Got that first chapter done? Great, you’re ready for the query


Okay, okay. I can hear the phantom voices of a million agents screaming out at that headline.

So, I’ll explain. Do you send queries after writing one chapter? If you think the answer is yes, then do us a favor and run quickly toward the nearest brick wall.

Many writers fear the query letter. The dreaded query letter. The undoing of their brilliant manuscript. “I’d be a best-seller if I could just write a query, because my manuscript is a winner.”

Writing a query isn’t easy, but it certainly isn’t complicated. It’s painfully simple and hard to execute. But trouble writing your query may point to trouble with you manuscript. If you can’t sum up the characters and major conflicts in a paragraph or two, then you may just have a muddy manuscript that needs your attention.

So, why find that out at the end, after you’ve labored over every word and comma? With my current manuscript, I got a chapter in and decided to write the query letter.

It was an amazing exercise, and helped me identify where my story had focus and where it didn’t. It was like taking the vital signs of my story. Was it healthy at this stage? Mostly, it was.

My last manuscript revealed its problems after it was written, when I tried to write a query and struggled with it. I struggled with it because the manuscript was not in good-enough shape to show.

So, take your story’s pulse. Write the query early, play with log lines. Can you do it?

Now, I’m not suggesting that the query you write after one chapter is the query you’ll actually send out. No. But, it’s a start and should be a rather telling exercise in the life of your writing.


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13 thoughts on “Got that first chapter done? Great, you’re ready for the query

  1. I’ve jokingly said more or less the same thing. Come up with a pitch, then a query, THEN the story. I agree that doing that would bring a certain clarity to the whole endeavor. But I also agree that, in my case anyway, the ultimate story might bear very little resemblance to my initial vision of it. So, I’ll be interested to learn how you feel about it after writing ms #2. I had to write a synopsis for my current WIP and it’s already deviated 10K in…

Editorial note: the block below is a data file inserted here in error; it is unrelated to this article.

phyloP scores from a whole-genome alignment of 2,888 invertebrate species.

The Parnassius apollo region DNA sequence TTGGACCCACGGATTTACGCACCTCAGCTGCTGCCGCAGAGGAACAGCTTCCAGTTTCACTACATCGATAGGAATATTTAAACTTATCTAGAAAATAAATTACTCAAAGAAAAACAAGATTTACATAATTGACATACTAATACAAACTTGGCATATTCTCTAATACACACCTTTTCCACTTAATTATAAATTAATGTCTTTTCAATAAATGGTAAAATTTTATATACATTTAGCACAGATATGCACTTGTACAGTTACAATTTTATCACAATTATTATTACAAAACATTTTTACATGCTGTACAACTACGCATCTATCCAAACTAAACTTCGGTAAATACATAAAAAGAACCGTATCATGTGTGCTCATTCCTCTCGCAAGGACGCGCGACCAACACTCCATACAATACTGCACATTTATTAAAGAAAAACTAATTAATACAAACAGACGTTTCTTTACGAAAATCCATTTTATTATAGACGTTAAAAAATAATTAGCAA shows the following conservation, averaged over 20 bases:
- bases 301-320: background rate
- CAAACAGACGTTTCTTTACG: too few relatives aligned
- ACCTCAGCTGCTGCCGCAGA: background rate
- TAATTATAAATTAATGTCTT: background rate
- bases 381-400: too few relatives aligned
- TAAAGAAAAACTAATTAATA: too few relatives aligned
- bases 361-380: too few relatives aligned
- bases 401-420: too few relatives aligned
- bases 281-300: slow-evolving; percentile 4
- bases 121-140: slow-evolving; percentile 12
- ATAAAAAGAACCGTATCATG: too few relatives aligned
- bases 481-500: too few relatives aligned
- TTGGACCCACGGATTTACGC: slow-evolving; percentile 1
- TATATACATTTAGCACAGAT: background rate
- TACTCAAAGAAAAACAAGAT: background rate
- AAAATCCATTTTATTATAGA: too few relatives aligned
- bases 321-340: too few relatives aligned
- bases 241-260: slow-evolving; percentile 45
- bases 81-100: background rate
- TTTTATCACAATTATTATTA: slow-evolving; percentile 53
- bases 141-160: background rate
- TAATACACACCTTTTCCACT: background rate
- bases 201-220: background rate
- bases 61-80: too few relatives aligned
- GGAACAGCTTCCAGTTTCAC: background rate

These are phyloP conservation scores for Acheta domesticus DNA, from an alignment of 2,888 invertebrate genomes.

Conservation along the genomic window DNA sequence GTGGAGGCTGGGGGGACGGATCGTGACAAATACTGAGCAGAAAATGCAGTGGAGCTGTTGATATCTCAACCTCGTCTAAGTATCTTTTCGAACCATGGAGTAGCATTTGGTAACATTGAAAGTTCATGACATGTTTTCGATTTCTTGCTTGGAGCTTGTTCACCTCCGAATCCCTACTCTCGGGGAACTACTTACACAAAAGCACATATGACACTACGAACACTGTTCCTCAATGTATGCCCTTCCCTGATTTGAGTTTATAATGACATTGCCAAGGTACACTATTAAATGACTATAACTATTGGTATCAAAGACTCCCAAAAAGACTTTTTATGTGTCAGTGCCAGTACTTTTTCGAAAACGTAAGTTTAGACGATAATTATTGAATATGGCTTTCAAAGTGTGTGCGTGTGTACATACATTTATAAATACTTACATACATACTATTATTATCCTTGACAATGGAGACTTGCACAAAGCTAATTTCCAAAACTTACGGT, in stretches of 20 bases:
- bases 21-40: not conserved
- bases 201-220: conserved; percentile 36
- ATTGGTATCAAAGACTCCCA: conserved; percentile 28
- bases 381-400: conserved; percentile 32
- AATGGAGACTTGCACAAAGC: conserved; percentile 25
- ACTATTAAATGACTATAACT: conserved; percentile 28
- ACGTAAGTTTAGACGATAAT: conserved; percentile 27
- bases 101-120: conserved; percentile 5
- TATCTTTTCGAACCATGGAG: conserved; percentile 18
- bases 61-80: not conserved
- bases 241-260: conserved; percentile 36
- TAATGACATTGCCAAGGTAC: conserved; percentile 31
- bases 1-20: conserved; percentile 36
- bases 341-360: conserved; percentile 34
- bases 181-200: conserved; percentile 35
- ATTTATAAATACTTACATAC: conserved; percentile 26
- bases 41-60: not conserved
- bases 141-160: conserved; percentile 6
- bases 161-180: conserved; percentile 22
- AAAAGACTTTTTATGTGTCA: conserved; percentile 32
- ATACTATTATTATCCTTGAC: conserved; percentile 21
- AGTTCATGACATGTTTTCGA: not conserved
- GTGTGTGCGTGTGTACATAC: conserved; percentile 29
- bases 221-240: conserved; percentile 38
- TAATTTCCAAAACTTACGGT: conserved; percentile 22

2. I totally agree, actually. It’s something I’ve found myself doing more often. As a journalist I always appreciate when interviewees can get to the point so I try to do the same 😉 It helps you know if you’ve really got a story or just a concept. Thanks for joining us!

  3. I agree. I start my query right away. Sometimes even before I write the first chapter. Get’s your hook in focus. This way you know what your hero is, what they want, the obstacle, and the decision made to over come the obstacle. I spend as much time on the query as I do on the manuscript.

  4. You know? I’ve never thought of this before, but it’s such a good idea! Just start the query right off when the basic plot is fresh in your mind! Thanks for the good idea : )

  5. I learned several manuscripts ago, that if the query or/and synopsis are hard to write then there’s a problem with the story. It’s 1000 times better to learn about the story by writing the pitch first. I think it leads to more streamlined plots and it serves as a reminder about what genre the story is.

  6. This “So, I’ll explain. Do you send queries after writing one chapter? If you think the answer is yes, then do us a favor and run quickly toward the nearest brick wall.” made me laugh out loud. Thanks for that! 🙂

    And also thanks for a great post. I honestly never even write a synopsis or anything until I’m done with the book. I’m definitely going to try your method with my WIP!

  7. I completely agree. But I’m actually going to take it a step further and say “write a one-page synopsis!” I had to do this when an agent requested it along with a full, and I was like “WHAT!?” But then after I finished it, I was like, wow. My story is totally simpler than I thought it was.

    Now, I’ve taken to writing a one page synopsis BEFORE I start a new book, and it’s done wonders for my focus.

    So, I guess what I’m trying to say is, great post! Keep it up!

  8. I completely agree.

    I did this when I started writing my second book. (I didn’t even know what a query was until I finished writing my first one!)

    But rather than using the query to test the manuscript idea with myself, I used it for an initial Beta test. To see if the premise (query), combined with the 1st chapter, was something people liked. Just testing the waters!

    The feedback I got on the 1st chapter + query helped a lot — and made me excited to continue on and write the rest of the story.

    Thanks for sharing this!

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